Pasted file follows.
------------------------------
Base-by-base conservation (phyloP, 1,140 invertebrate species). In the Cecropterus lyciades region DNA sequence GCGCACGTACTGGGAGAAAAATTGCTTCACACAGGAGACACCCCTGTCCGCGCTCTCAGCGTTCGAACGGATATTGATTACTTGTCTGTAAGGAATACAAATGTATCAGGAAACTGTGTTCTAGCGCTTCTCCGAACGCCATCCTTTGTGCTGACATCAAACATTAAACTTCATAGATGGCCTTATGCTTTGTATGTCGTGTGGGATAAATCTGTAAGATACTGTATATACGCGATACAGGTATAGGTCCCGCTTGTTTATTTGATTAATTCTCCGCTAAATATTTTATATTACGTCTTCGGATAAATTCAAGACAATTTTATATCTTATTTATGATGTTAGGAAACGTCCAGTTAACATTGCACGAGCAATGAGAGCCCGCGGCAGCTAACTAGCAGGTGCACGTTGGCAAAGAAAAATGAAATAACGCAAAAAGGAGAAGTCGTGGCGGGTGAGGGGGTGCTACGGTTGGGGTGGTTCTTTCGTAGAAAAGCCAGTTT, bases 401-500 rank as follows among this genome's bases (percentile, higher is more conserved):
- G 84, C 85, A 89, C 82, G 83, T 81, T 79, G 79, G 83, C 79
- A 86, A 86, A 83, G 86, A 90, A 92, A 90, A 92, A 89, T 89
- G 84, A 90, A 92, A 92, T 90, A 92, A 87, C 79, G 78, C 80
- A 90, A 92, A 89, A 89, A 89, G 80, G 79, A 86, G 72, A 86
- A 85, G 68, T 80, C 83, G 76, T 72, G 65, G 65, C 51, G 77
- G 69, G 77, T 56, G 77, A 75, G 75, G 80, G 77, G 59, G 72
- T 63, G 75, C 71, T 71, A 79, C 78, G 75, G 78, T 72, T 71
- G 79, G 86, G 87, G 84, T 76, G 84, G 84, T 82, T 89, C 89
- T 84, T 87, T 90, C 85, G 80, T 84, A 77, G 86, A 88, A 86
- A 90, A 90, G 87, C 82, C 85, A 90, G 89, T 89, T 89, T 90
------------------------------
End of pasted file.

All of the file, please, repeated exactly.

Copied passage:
Base-by-base conservation (phyloP, 1,140 invertebrate species). In the Cecropterus lyciades region DNA sequence GCGCACGTACTGGGAGAAAAATTGCTTCACACAGGAGACACCCCTGTCCGCGCTCTCAGCGTTCGAACGGATATTGATTACTTGTCTGTAAGGAATACAAATGTATCAGGAAACTGTGTTCTAGCGCTTCTCCGAACGCCATCCTTTGTGCTGACATCAAACATTAAACTTCATAGATGGCCTTATGCTTTGTATGTCGTGTGGGATAAATCTGTAAGATACTGTATATACGCGATACAGGTATAGGTCCCGCTTGTTTATTTGATTAATTCTCCGCTAAATATTTTATATTACGTCTTCGGATAAATTCAAGACAATTTTATATCTTATTTATGATGTTAGGAAACGTCCAGTTAACATTGCACGAGCAATGAGAGCCCGCGGCAGCTAACTAGCAGGTGCACGTTGGCAAAGAAAAATGAAATAACGCAAAAAGGAGAAGTCGTGGCGGGTGAGGGGGTGCTACGGTTGGGGTGGTTCTTTCGTAGAAAAGCCAGTTT, bases 401-500 rank as follows among this genome's bases (percentile, higher is more conserved):
- G 84, C 85, A 89, C 82, G 83, T 81, T 79, G 79, G 83, C 79
- A 86, A 86, A 83, G 86, A 90, A 92, A 90, A 92, A 89, T 89
- G 84, A 90, A 92, A 92, T 90, A 92, A 87, C 79, G 78, C 80
- A 90, A 92, A 89, A 89, A 89, G 80, G 79, A 86, G 72, A 86
- A 85, G 68, T 80, C 83, G 76, T 72, G 65, G 65, C 51, G 77
- G 69, G 77, T 56, G 77, A 75, G 75, G 80, G 77, G 59, G 72
- T 63, G 75, C 71, T 71, A 79, C 78, G 75, G 78, T 72, T 71
- G 79, G 86, G 87, G 84, T 76, G 84, G 84, T 82, T 89, C 89
- T 84, T 87, T 90, C 85, G 80, T 84, A 77, G 86, A 88, A 86
- A 90, A 90, G 87, C 82, C 85, A 90, G 89, T 89, T 89, T 90